Stephen Blackwell, University of Tennessee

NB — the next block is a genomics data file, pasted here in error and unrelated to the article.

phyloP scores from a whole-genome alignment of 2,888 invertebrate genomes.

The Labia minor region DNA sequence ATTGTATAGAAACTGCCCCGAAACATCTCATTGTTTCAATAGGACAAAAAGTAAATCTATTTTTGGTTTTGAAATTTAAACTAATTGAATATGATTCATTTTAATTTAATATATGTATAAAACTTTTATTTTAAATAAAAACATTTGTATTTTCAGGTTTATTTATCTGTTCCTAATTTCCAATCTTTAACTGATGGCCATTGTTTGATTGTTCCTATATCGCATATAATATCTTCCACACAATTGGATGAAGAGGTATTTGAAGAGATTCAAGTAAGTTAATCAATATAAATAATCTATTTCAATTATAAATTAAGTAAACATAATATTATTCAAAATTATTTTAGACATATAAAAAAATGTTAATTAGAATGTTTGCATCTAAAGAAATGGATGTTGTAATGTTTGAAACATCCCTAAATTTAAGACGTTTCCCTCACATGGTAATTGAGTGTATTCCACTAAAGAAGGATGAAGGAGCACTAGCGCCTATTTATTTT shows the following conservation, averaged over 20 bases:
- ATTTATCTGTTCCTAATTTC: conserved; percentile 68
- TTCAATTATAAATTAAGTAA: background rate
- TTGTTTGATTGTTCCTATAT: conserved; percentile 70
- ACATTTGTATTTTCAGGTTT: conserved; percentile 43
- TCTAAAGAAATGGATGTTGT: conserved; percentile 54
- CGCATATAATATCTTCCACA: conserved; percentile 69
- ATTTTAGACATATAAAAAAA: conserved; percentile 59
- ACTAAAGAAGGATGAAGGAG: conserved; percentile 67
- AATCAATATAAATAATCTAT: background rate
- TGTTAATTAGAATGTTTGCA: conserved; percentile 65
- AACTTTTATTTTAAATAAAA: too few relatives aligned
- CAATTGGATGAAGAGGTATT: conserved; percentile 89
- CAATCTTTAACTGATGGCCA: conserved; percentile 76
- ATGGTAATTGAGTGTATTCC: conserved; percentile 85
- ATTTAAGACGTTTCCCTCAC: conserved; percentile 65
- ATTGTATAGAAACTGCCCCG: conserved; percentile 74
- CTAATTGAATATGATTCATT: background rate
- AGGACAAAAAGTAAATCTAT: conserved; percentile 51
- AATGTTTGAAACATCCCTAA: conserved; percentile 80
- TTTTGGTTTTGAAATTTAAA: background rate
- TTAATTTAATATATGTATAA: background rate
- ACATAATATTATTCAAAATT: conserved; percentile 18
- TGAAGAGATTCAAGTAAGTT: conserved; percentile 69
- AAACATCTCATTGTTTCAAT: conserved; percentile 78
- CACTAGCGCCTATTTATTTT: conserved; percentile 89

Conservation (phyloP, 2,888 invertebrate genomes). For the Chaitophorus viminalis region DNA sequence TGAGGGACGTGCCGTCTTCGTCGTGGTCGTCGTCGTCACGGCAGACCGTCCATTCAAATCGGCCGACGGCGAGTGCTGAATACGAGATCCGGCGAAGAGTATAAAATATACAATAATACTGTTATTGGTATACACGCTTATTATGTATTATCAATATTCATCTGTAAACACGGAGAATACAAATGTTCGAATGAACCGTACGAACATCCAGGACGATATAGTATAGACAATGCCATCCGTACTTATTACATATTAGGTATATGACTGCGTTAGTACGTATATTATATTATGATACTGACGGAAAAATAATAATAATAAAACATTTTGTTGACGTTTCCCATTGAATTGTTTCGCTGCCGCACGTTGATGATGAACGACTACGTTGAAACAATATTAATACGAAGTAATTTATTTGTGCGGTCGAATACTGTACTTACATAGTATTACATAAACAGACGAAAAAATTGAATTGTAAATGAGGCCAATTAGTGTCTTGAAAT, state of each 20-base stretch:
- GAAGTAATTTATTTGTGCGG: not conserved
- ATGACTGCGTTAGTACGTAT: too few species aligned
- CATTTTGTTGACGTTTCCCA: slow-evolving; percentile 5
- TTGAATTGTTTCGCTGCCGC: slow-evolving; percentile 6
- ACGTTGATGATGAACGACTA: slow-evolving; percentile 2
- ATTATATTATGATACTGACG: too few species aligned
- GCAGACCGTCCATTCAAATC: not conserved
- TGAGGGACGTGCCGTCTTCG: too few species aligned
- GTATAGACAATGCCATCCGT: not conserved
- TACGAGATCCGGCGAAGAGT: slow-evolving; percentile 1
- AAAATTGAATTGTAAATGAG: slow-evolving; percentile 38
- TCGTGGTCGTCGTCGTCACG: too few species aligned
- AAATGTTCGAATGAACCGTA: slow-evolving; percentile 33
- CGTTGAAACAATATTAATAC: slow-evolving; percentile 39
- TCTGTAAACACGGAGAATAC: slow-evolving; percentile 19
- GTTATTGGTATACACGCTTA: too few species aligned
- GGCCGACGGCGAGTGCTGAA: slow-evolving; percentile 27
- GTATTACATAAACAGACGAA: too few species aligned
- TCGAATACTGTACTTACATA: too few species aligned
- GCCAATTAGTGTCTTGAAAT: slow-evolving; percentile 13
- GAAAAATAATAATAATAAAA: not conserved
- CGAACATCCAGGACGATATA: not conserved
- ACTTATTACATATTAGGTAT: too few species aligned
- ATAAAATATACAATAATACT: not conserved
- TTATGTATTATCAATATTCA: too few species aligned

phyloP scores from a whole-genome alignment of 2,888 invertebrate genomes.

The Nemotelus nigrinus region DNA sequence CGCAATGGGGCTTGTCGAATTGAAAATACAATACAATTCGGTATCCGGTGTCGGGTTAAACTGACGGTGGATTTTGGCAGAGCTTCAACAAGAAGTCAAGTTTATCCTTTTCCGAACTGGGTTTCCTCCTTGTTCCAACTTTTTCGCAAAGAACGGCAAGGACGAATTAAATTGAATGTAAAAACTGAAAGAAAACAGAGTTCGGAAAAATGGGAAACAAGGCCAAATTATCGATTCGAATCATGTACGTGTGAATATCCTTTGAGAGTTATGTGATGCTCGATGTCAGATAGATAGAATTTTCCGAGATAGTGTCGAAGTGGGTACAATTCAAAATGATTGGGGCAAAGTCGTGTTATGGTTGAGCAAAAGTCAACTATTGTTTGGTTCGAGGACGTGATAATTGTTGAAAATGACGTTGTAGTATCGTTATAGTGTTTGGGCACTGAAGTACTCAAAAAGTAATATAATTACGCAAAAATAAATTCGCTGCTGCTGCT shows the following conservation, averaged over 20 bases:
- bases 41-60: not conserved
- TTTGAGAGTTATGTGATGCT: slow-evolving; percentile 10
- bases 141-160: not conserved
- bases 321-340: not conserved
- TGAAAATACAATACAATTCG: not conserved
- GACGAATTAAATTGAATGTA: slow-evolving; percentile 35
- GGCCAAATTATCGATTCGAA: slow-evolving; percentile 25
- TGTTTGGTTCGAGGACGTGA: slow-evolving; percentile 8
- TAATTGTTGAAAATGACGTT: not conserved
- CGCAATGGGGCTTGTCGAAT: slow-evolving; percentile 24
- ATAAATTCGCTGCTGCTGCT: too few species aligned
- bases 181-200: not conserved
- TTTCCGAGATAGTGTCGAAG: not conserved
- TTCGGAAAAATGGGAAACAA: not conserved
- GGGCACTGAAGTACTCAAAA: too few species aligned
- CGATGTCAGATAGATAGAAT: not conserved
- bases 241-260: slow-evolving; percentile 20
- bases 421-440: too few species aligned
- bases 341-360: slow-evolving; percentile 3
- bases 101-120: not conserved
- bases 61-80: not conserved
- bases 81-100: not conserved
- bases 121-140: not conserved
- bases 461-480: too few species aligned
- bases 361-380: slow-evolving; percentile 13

The endings of Nabokov's novels bear striking similarities throughout his career. In varying degrees and combinations, they all include several of the following thematic and structural elements: departure, escape, death; return to the beginning (circle), return to and revise the beginning (spiral), new beginning, termination. The endings further subdivide into those which imply an open-ended narrative and those which imply a closed narrative. Certain endings, such as those of The Gift and Pale Fire, serve as ironic variations or structural hyperextensions of these basic forms. Without doubt, this narrative consistency reflects Nabokov's fascination with the paradox of infinite experience within finite existence. Starting from the perhaps surprising homogeneity in the general structure of Nabokovian conclusions, this study explores the linkages between narrative detail and closure in several novels with the goal of creating a more nuanced typology of novelistic ends. This approach bears directly upon the ways such vital topics as ethics, free will, and metaphysics can be discussed Nabokov's oeuvre. Particular attention is paid to The Defense, Glory, The Gift, and Pale Fire, with references to several other novels and stories.